Isn’t the social scientist’s use of the null hypothesis simply the application of Popperian (or Bayesian) thinking in contexts in which probability plays such a big role? No, it is not. One reason it is not is that the usual use of null hypothesis testing in soft psychology as a means of “corroborating” substantive theories does not subject the theory to grave risk of refutation modus tollens, but only to a rather feeble danger. The kinds of theories and the kinds of theoretical risks to which we put them in soft psychology when we use significance testing as our method are not like testing Meehl’s theory of weather by seeing how well it forecasts the number of inches it will rain on certain days. Instead, they are depressingly close to testing the theory by seeing whether it rains in April at all, or rains several days in April, or rains in April more than in May. [821-2]
Rudimentary organs may be compared with the letters in a word, still retained in the spelling, but become useless in the pronunciation, but which serve as a clue in seeking for its derivation. 
But I should go even further and accuse at least some professional historians of ‘scientism’: of trying to copy the method of natural science, not as it actually is, but as it is wrongly alleged to be. This alleged but non-existent method is that of collecting observations and then ‘drawing conclusions’ from them. It is slavishly aped by some historians who believe that they can collect documentary evidence which, corresponding to the observations of natural science, forms the ’empirical basis’ for their conclusions. …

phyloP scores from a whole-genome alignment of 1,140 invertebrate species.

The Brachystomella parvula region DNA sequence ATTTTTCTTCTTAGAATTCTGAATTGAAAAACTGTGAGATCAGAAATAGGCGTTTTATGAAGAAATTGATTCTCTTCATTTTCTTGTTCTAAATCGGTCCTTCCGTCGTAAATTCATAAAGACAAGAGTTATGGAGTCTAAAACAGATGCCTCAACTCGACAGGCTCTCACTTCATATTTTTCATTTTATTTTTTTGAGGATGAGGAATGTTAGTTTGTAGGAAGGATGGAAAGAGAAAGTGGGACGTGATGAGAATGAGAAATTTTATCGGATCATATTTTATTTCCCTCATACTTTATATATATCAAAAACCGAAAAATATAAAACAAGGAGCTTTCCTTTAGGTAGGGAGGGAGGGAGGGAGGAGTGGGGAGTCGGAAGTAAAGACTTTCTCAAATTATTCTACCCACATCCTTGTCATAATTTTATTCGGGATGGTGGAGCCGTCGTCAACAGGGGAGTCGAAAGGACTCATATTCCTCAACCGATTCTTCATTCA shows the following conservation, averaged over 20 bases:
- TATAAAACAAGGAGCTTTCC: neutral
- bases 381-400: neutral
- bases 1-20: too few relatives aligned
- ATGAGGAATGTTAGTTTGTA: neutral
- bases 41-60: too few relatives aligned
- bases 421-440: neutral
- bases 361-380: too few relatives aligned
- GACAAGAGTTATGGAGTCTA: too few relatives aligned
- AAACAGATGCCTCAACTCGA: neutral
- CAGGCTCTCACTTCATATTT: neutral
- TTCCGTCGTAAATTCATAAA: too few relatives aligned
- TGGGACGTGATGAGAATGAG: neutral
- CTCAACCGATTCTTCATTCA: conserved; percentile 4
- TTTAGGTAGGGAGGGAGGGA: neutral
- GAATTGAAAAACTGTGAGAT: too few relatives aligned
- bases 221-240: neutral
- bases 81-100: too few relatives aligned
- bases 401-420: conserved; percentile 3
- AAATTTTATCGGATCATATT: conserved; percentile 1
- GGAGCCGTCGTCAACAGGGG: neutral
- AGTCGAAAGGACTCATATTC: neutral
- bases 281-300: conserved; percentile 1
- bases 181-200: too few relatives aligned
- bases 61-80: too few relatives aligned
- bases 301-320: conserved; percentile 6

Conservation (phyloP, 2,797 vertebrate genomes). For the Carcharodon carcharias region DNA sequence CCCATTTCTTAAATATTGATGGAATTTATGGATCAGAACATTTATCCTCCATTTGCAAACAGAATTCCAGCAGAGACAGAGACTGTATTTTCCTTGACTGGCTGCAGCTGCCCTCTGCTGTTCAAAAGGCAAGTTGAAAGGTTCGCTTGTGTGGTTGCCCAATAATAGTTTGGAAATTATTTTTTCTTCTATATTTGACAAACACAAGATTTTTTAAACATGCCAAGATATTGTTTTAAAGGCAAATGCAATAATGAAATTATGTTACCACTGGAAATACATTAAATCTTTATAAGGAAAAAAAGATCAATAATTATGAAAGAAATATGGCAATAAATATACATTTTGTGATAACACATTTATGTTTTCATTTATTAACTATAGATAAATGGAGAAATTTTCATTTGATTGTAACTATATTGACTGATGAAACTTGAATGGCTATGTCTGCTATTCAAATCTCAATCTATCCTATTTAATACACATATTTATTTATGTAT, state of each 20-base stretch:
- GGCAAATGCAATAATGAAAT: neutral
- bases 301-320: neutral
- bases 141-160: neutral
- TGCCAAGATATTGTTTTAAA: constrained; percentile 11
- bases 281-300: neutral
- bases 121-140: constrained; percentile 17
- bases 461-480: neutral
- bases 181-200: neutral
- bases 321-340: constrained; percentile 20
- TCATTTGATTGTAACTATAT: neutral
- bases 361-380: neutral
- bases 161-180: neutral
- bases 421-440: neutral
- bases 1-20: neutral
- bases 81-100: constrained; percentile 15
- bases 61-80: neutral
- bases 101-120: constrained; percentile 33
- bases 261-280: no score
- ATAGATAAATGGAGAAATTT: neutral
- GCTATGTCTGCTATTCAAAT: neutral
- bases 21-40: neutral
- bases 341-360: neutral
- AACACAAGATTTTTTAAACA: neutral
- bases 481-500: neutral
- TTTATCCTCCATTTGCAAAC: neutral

Worse even than the attempt to apply an inapplicable method is the worship of the idol of certain or infallible or authoritative knowledge which these historians mistake for the ideal of science. Admittedly, we all try hard to avoid error; and we ought to be sad if we have made a mistake. Yet to avoid error is a poor ideal: if we do not dare to tackle problems which are so difficult that error is almost unavoidable, then there will be no growth of knowledge. In fact, it is from our boldest theories, including those which are erroneous, that we learn most. Nobody is exempt from making mistakes; the great thing is to learn from them.